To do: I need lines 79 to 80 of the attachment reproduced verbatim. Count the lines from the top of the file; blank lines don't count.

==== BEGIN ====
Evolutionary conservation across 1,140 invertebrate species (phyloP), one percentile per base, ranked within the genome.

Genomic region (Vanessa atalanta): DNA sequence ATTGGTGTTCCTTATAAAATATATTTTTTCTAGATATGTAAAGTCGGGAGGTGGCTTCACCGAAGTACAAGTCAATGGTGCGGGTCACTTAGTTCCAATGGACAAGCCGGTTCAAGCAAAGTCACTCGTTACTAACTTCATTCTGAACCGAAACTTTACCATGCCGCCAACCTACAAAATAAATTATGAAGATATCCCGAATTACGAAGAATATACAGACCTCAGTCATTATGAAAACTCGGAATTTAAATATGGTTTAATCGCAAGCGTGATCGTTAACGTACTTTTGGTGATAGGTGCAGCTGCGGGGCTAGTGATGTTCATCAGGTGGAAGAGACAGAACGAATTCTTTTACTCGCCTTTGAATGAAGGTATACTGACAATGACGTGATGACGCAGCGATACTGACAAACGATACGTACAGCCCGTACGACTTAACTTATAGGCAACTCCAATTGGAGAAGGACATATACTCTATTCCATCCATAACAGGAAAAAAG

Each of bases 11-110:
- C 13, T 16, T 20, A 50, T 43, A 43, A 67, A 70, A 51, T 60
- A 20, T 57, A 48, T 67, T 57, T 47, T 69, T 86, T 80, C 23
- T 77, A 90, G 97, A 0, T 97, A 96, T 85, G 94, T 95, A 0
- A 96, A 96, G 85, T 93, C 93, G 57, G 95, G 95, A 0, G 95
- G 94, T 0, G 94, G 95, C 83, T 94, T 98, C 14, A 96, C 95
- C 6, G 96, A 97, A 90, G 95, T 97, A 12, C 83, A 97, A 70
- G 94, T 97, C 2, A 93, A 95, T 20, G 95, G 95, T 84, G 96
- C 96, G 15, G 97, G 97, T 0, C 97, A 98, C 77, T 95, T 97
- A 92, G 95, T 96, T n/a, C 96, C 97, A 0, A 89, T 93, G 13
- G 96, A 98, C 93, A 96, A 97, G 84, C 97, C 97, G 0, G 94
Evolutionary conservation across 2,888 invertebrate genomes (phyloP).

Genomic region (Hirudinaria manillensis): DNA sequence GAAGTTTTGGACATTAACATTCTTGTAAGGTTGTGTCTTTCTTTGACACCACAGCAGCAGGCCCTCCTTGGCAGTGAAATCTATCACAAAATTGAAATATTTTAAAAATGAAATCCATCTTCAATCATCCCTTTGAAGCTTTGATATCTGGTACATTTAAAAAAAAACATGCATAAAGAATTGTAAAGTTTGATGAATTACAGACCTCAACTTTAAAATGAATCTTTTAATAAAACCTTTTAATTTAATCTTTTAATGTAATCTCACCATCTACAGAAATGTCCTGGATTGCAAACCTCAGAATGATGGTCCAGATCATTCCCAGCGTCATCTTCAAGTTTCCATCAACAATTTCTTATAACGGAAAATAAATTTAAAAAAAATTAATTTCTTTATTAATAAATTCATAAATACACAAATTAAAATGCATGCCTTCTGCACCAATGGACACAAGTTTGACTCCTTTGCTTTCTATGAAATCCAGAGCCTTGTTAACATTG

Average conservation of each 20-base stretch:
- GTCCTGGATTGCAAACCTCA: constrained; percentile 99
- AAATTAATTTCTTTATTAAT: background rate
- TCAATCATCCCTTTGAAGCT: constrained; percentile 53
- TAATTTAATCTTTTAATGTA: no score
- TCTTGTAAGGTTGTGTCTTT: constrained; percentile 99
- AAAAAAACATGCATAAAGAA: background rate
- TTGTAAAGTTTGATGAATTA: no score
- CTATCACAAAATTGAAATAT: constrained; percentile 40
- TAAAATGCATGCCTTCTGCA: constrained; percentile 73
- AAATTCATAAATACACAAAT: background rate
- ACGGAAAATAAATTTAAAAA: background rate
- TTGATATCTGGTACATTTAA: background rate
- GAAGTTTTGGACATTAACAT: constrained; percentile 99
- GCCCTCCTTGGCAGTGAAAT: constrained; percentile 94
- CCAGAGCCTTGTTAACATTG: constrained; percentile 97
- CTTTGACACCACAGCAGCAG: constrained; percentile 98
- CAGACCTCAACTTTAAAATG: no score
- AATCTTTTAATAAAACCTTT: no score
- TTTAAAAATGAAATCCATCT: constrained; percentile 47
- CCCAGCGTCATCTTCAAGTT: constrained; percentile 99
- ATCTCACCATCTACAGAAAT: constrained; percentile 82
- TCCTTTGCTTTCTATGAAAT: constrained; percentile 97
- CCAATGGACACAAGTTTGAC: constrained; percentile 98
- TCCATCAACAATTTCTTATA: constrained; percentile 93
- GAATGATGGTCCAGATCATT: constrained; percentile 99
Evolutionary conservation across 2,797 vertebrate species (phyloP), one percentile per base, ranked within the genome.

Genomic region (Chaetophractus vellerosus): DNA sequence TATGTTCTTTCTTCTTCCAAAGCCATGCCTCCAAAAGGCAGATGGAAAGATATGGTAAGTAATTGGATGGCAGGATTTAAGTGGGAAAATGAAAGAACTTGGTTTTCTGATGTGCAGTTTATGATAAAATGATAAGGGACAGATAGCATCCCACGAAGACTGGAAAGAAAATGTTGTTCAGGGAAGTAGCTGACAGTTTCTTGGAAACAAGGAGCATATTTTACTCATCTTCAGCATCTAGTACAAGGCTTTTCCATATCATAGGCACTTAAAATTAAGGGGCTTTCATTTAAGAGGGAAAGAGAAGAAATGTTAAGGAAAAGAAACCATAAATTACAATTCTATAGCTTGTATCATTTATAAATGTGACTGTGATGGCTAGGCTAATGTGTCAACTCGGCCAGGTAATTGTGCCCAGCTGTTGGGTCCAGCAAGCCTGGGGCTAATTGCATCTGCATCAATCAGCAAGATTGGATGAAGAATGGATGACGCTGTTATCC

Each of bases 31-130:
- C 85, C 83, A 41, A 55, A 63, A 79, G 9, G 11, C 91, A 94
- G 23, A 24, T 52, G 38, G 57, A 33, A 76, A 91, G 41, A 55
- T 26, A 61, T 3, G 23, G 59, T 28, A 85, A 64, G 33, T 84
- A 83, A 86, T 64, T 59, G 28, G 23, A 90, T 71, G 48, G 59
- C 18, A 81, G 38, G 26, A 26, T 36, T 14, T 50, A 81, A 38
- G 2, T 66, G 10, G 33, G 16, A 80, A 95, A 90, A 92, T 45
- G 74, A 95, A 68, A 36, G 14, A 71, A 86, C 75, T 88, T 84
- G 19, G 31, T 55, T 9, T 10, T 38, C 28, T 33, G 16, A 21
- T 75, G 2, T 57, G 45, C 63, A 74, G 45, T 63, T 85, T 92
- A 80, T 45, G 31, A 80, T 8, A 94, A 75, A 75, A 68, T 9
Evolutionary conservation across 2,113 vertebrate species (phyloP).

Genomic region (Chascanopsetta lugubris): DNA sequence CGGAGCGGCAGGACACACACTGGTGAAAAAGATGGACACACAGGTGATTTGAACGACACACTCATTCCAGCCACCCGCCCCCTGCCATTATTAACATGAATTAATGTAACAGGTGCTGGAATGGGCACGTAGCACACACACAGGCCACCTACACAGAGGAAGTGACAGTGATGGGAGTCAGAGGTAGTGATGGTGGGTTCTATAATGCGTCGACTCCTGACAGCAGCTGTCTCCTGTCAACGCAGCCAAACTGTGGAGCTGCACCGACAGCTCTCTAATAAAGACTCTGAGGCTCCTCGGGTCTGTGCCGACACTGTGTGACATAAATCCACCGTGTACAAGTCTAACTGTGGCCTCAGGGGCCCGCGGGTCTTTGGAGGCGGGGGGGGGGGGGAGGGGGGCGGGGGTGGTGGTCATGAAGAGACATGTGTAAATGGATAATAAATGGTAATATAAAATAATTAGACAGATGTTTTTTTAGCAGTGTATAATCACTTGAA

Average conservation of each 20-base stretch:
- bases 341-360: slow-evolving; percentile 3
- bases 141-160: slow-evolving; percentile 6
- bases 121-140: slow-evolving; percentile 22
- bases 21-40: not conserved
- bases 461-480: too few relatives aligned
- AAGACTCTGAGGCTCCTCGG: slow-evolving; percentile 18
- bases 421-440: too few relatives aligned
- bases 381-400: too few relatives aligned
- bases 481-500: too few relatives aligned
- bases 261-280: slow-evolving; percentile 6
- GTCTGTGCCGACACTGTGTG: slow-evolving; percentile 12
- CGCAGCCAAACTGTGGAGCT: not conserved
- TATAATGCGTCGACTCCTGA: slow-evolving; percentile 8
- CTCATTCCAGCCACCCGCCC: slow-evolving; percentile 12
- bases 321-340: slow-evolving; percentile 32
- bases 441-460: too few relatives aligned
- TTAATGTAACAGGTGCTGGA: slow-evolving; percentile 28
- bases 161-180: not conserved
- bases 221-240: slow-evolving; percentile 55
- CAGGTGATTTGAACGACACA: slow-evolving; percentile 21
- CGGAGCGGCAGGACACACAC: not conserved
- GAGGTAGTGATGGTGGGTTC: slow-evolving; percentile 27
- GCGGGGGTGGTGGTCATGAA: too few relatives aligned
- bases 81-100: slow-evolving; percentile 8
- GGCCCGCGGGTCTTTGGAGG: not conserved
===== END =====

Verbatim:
- GAGGTAGTGATGGTGGGTTC: slow-evolving; percentile 27
- GCGGGGGTGGTGGTCATGAA: too few relatives aligned